Commentary: Big Airlines: Not Much Runway Left

United and the other major carriers must remake themselves -- or go down trying

For the nation's biggest airlines, the day of reckoning is at hand. And if they didn't already know it, they should now. With the rejection on June 17 of United Airlines Inc.'s (UALAQ ) second attempt to get $1.6 billion in federal loan guarantees, the Air Transportation Stabilization Board has made it clear that major carriers have nowhere to taxi to escape the onslaught of the discounters. Even if United does persuade the board to give it guarantees in its third and final attempt, that won't solve what's ailing United.

United has already made deep cuts since entering bankruptcy in December, 2002, lowering costs by almost a third. Pilots, aircraft lessors, and retirees have all chipped in to create $5 billion a year in savings. Still, that's nowhere near enough to return the carrier to health. With fuel costs soaring, United, like most legacy carriers, is still losing money. And low-cost players, which have gone from 16% of domestic capacity in 1998 to about 29% today, are flourishing. No amount of government aid can -- or should -- fix that.

That's why United is going to need more cost-cutting and perhaps a smaller network to save itself. Industry analysts believe the company must attract a private equity investor with or without loan guarantees.

But such a player would likely demand new management and cuts in areas once deemed untouchable. The biggest target: employee pensions that, in their present form, will cost the company at least $4 billion over the next five years. And if United cuts pensions, that would put pressure on American (AMR ), Delta (DAL ), and Northwest (NWAC ) to do the same.

United and other so-called legacy airlines must continue to remake themselves -- or die trying. Delta and Northwest are currently in negotiations with pilots to cut wages. Northwest is seeking givebacks from other unions, too. And Continental has warned it will need labor concessions to survive. Since 2001, the legacy carriers have chopped operating costs by $13.4 billion and have reduced payrolls by 100,000. Yet so far not one network major "has gotten to where they need to be for long-term viability," says airline expert Daniel M. Kasper of consultancy LECG Corp. (XPRT ) Pensions aren't the only problem. Health benefits, inefficient work rules, and seniority-based pay scales remain crippling. And with sky-high fuel prices and leaner winter travel ahead, maneuvering room for some big players may run out.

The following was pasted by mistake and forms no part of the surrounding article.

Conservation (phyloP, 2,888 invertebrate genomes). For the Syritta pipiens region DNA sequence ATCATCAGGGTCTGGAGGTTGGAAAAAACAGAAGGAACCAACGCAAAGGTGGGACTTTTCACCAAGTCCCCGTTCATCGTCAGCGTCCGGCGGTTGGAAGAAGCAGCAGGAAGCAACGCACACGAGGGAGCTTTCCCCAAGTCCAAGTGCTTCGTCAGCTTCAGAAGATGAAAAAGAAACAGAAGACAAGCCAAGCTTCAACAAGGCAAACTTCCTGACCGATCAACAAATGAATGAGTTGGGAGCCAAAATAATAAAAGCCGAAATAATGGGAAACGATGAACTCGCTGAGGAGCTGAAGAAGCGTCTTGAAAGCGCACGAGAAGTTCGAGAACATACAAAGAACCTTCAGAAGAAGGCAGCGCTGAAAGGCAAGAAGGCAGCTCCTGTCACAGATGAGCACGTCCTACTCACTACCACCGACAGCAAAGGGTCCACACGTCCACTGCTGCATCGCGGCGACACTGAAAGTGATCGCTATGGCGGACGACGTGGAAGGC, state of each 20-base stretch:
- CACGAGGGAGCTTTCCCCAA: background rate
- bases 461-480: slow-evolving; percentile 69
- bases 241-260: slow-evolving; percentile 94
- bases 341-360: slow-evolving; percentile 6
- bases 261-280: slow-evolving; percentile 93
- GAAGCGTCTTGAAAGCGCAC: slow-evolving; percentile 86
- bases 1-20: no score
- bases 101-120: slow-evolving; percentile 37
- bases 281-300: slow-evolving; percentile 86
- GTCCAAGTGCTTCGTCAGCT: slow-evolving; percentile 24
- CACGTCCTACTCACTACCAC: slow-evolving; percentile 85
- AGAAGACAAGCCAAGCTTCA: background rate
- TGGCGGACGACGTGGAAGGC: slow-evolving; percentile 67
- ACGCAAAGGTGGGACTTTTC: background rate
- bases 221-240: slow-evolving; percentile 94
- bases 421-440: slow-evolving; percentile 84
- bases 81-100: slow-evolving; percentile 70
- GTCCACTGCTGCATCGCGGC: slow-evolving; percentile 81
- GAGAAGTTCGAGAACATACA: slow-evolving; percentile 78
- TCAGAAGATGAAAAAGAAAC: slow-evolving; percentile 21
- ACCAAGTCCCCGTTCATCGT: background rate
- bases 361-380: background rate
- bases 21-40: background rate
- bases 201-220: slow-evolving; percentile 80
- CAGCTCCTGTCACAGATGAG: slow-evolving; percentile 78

How the shakeout will unfold remains far from clear. Even some of the carriers that seem most endangered, like US Airways Group Inc. (UAIR ), could pull off a last-ditch transformation. And if the government rejects United's loan guarantee for a third time, the carrier could gain the leverage needed to win far lower benefits and wages, turning it into one of the most formidable network players.

It's more likely that one or more carriers will follow in the footsteps of such dinosaurs as Pan Am, Eastern, and TWA. "Labor will clearly do something" at both United and US Airways, predicts one high-ranking airline executive. "Whether it will be enough is the question." Vaughn Cordle, a United pilot and financial analyst who runs AirlineForecasts LLC, questions whether airline employees truly understand the magnitude of the problems facing their carriers, especially the crushing debt and pension costs. If workers refuse to make the necessary changes, he believes, airlines such as United will be forced to start selling assets. In short, they'll slowly begin to liquidate, and that will only exacerbate cost and revenue problems.

Of course, a move to shrink by some of the biggest players could certainly help the rest of their beleaguered brethren. But those carriers will hardly have room to breathe. Such low-cost juggernauts as Southwest (LUV ), JetBlue (JBLU ), and AirTran (AAI ), which could grab as much as 35% of domestic capacity by 2009, will continue to put pressure on costs and pricing. And those majors that do survive face a difficult future with debt-laden balance sheets. "I don't see any of them coming out strong," says credit analyst Philip Baggaley of Standard & Poor's (MHP ). More pain and turmoil clearly are on the horizon. And, as United is discovering, time is running out.

By Wendy ZellnerWith Michael Arndt

    Before it's here, it's on the Bloomberg Terminal.